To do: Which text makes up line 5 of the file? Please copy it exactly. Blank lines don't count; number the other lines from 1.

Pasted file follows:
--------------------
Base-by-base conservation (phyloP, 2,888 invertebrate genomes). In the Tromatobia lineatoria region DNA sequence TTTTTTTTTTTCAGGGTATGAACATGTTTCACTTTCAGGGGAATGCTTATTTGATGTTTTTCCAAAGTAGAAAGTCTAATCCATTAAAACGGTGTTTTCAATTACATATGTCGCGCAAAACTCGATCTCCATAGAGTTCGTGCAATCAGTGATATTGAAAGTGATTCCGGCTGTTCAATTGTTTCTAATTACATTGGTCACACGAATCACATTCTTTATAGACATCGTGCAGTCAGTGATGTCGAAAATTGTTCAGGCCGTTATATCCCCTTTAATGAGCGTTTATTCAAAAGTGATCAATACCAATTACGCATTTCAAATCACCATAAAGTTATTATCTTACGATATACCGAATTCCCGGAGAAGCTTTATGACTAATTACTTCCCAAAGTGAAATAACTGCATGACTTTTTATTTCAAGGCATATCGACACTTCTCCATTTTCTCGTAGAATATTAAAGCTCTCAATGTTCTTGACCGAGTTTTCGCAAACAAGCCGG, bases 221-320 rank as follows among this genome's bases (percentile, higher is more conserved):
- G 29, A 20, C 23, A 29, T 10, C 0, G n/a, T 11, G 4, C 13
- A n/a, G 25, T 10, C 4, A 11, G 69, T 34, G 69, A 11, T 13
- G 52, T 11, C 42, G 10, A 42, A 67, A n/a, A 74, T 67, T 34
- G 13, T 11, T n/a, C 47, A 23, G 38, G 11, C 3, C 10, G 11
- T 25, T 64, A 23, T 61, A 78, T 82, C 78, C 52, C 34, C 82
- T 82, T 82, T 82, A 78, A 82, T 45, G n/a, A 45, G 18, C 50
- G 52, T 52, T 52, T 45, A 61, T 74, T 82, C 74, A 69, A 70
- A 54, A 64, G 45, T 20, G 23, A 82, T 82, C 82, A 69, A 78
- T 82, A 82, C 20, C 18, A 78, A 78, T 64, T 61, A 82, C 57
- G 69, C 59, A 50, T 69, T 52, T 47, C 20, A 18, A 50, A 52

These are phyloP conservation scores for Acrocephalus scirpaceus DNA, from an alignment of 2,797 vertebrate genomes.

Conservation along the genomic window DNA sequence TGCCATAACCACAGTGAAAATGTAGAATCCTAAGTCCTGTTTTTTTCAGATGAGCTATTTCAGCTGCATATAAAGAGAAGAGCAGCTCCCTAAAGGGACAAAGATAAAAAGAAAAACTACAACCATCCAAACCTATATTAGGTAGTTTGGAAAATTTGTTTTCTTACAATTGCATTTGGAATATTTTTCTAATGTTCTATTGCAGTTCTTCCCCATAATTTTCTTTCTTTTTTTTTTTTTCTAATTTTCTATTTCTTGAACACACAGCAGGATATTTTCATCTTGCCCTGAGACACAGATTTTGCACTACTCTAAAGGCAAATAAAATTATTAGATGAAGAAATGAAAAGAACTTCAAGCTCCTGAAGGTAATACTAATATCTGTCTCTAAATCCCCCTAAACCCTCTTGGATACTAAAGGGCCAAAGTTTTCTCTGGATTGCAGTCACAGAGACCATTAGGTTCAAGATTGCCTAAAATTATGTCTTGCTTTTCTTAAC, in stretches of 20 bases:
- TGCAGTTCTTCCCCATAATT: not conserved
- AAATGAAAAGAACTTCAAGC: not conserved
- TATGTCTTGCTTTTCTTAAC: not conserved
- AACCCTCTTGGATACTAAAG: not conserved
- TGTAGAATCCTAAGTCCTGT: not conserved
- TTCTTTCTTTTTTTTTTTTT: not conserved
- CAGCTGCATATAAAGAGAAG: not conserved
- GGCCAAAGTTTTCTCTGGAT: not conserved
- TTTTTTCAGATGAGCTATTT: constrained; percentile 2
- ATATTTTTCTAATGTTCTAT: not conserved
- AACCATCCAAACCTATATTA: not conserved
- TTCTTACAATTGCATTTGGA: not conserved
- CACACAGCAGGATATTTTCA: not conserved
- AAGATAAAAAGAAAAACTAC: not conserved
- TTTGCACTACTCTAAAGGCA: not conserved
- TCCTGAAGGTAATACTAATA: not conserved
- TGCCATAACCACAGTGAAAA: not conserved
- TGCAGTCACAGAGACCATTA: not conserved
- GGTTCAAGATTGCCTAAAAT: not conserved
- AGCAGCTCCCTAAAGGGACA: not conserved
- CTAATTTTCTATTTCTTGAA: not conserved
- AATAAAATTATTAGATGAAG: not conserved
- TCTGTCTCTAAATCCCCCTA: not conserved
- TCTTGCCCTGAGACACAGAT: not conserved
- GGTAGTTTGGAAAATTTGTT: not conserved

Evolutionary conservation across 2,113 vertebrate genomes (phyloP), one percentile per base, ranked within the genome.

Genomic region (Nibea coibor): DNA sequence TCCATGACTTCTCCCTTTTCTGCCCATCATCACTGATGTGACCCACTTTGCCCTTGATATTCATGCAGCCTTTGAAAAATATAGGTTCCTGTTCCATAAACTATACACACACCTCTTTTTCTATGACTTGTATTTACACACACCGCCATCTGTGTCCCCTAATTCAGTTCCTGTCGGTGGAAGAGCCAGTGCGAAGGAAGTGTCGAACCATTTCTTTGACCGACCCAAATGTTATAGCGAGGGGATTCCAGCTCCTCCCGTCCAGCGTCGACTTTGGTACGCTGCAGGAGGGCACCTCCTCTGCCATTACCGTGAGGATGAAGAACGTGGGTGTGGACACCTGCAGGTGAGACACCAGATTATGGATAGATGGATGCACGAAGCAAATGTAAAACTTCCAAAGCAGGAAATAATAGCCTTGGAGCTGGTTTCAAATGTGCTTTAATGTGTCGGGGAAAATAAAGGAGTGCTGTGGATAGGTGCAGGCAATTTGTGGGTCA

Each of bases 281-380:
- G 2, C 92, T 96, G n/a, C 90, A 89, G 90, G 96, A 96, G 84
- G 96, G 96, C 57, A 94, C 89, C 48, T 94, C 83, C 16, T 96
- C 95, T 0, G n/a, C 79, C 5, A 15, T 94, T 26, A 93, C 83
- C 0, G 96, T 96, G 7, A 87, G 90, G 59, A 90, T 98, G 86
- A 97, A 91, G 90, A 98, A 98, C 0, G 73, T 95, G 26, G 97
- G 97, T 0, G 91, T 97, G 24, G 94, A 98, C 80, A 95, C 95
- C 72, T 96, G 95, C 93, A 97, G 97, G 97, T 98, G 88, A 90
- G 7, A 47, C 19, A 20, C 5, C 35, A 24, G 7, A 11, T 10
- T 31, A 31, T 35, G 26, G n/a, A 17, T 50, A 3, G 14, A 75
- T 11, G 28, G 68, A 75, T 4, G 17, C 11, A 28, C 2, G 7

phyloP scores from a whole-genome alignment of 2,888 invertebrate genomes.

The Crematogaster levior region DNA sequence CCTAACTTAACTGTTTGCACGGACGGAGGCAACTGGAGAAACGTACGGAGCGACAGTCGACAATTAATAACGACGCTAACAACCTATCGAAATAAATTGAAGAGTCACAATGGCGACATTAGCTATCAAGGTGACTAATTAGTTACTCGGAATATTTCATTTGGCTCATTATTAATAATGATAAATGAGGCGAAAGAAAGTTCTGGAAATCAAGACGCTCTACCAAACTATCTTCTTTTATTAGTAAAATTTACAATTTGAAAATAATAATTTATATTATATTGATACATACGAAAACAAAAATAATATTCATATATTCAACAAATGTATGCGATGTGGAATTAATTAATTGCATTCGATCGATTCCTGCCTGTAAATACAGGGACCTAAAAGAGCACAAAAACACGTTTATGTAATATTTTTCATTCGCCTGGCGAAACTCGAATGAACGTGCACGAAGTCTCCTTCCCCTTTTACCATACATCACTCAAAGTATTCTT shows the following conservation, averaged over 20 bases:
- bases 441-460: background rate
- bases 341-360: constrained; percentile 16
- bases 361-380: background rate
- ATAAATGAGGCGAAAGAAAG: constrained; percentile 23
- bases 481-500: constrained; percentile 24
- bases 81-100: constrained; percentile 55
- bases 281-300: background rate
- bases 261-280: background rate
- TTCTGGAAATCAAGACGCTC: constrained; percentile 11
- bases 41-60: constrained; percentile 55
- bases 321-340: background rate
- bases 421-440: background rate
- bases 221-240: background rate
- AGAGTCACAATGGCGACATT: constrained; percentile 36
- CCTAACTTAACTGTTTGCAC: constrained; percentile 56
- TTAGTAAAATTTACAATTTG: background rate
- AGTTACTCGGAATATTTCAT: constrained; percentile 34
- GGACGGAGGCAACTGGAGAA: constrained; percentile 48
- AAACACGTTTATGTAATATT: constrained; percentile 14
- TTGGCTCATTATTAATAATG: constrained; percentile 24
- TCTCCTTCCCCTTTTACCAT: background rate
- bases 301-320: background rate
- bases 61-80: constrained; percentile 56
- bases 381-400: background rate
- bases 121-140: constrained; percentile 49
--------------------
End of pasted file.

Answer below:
- G 13, T 11, T n/a, C 47, A 23, G 38, G 11, C 3, C 10, G 11